So George Osborne has sent his message to the world’s financial markets. His insistence that the cuts announced in yesterday’s budget were ‘unavoidable’ was based mainly on the need to reassure international investors that the UK is still a safe place to lend money to ie we are not another Greece. But is Osborne’s austerity drive really unavoidable, and secondly, is it achievable?
Most of what was announced yesterday was about trimming public spending, through the wage freeze for public sector employees and taxing consumption by an increase in VAT. No doubt this will bring some pain to many people but the real impact on public services is yet to come. So far there has only been a statement of intent to cut all government departmental budgets by 25%, bar the NHS and international aid. The full extent of where the real cuts are meant to fall awaits the outcome of a public spending review in the autumn. We are now in the position of a patient who is told to cut back on fatty food while we wait for the diagnosis of how many vital organs are going to be extracted.
There is a great deal of uncertainty even within the elite as to whether austerity is the best policy to pursue. The Financial Times has been full of articles throwing doubt on the wisdom of cutting public spending too hard at this point. Some of this has come from the normal doctrinaire keynesian suspects such as Robert Skidelsky, who believe that state spending should be staying up at this stage of the recession to boost demand, not down.
But there are others who recognise that much of what Osborne, with his Liberal free market colleagues, is doing is based on a belief in a small state rather than through any financial imperative. Matthew Parris, for example, writing in the Times urged Osborne to drop the ‘unavoidable’ tag and argues
The Chancellor should not be embarrassed to say that he wants to wield the knife regardless of the deficit’s size.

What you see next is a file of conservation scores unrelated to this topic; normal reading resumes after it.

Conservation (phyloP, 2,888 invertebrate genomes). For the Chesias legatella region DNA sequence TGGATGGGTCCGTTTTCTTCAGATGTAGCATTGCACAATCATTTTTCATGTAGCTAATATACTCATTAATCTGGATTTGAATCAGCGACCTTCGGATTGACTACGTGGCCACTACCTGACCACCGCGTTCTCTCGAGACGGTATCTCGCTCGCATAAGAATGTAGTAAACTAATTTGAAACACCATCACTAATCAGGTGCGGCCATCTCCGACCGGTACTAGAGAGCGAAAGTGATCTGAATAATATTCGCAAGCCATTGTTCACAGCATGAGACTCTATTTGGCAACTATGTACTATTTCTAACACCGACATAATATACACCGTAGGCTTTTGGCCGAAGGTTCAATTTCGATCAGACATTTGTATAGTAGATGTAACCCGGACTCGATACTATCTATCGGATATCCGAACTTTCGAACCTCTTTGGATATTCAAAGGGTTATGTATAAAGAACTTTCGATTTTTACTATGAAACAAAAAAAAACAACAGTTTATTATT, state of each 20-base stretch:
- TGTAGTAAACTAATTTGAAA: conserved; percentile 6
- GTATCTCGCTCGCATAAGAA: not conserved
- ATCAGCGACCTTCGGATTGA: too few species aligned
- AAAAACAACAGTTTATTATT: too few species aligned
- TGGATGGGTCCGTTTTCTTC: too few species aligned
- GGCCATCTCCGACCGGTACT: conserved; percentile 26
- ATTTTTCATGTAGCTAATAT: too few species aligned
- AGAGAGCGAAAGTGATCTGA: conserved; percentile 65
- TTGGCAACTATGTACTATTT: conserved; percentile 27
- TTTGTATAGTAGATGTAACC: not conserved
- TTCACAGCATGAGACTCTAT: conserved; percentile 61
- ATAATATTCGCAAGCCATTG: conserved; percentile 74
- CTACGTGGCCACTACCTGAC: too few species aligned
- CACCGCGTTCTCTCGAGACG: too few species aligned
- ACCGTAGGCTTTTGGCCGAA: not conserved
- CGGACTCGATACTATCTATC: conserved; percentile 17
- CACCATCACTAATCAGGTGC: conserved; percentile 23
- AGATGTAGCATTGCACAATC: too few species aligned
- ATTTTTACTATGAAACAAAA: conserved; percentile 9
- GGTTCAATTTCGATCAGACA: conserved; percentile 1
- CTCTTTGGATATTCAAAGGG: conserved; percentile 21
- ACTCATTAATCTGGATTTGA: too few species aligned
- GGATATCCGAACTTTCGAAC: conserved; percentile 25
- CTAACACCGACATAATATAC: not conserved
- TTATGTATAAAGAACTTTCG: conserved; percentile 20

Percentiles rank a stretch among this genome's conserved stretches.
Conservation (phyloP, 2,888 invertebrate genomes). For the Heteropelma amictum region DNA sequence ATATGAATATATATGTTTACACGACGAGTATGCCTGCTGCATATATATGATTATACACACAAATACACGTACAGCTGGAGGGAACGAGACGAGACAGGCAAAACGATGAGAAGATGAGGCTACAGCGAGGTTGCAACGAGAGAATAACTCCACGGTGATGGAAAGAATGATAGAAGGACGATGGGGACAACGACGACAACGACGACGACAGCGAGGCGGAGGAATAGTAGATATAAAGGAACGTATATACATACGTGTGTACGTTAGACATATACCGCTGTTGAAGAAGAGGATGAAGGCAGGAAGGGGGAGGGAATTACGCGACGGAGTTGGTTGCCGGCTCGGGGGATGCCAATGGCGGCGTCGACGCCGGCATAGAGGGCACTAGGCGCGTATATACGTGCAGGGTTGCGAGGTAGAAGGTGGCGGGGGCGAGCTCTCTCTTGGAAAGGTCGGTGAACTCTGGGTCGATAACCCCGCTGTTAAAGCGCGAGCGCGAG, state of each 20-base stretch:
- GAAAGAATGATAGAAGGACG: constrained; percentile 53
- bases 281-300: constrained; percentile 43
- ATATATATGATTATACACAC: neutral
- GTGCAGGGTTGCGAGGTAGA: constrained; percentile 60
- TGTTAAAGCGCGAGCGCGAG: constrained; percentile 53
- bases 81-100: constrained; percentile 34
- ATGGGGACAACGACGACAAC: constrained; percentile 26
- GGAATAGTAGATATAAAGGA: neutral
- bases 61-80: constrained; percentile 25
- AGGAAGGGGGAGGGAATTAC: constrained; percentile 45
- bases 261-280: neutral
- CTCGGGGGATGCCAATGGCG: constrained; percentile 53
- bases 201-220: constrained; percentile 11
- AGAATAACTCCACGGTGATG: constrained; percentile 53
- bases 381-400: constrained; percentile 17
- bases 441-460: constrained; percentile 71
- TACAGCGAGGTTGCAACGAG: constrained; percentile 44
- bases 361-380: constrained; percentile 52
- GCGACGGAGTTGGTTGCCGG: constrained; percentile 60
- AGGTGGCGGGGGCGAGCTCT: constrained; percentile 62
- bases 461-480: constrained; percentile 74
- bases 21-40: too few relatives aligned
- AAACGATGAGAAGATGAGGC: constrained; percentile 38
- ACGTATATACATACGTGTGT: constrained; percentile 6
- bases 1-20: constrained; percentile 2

Martin Wolf’s main fear is that with all of the western world, bar the US, committed to austerity it is hard to see where the opportunities for growth can come from. This gets to the heart of the problem facing the Con-Lib coalition. Drastically cutting the deficit only makes sense as a prelude to growth in the economy. Yet nobody is clear as to where this growth is going to come from. There are no obvious sectors within the UK economy poised for massive expansion. Neither is there an obvious market for UK exports, when the euro zone, currently the UK’s biggest export market, is itself in austerity mode. So, putting it crudely, we do not have enough to sell, and nobody to sell it to even if we did.
The government’s focus on supply side economics, freeing up the labour market and reducing the tax burden on private business, only works if it leads to greater investment and higher production. There is no sign of either of those things happening in the UK.
Are the cuts achievable? Ultimately this is not an economic but a political issue. Public services are heavily dependent on people. If 25% is to be cut then this will inevitably mean around the same proportion of public sector jobs going. The CIPD economist John Philpott estimates this will lead to 725,000 jobs being lost in the public sector. Comparisons are often made with the wage cuts and job losses that the private sector has experienced over the past two years, with very little opposition.
However the difference between the private and public sectors is that, if an engineer in Sheffield loses his job, this is a tragedy for him and his family. But outside of that nobody is affected. Even if the engineer’s firm is closed down, anybody wanting to buy a widget could go elsewhere. If a doctor loses her job, the same impact is true for her family, but also anybody who depended on her services will be affected as well. The vast majority of people cannot go ‘elsewhere’ for their health provision. How the austerity programme plays out will depend on how we all respond to the drastic decline in public services the government has lined up for us.
As I have argued before, the state plays such a central role in British society because capitalism is both too anarchic and too feeble to provide the goods and services that people need without state intervention. Dismantling the state looks like a bridge too far for the new coalition.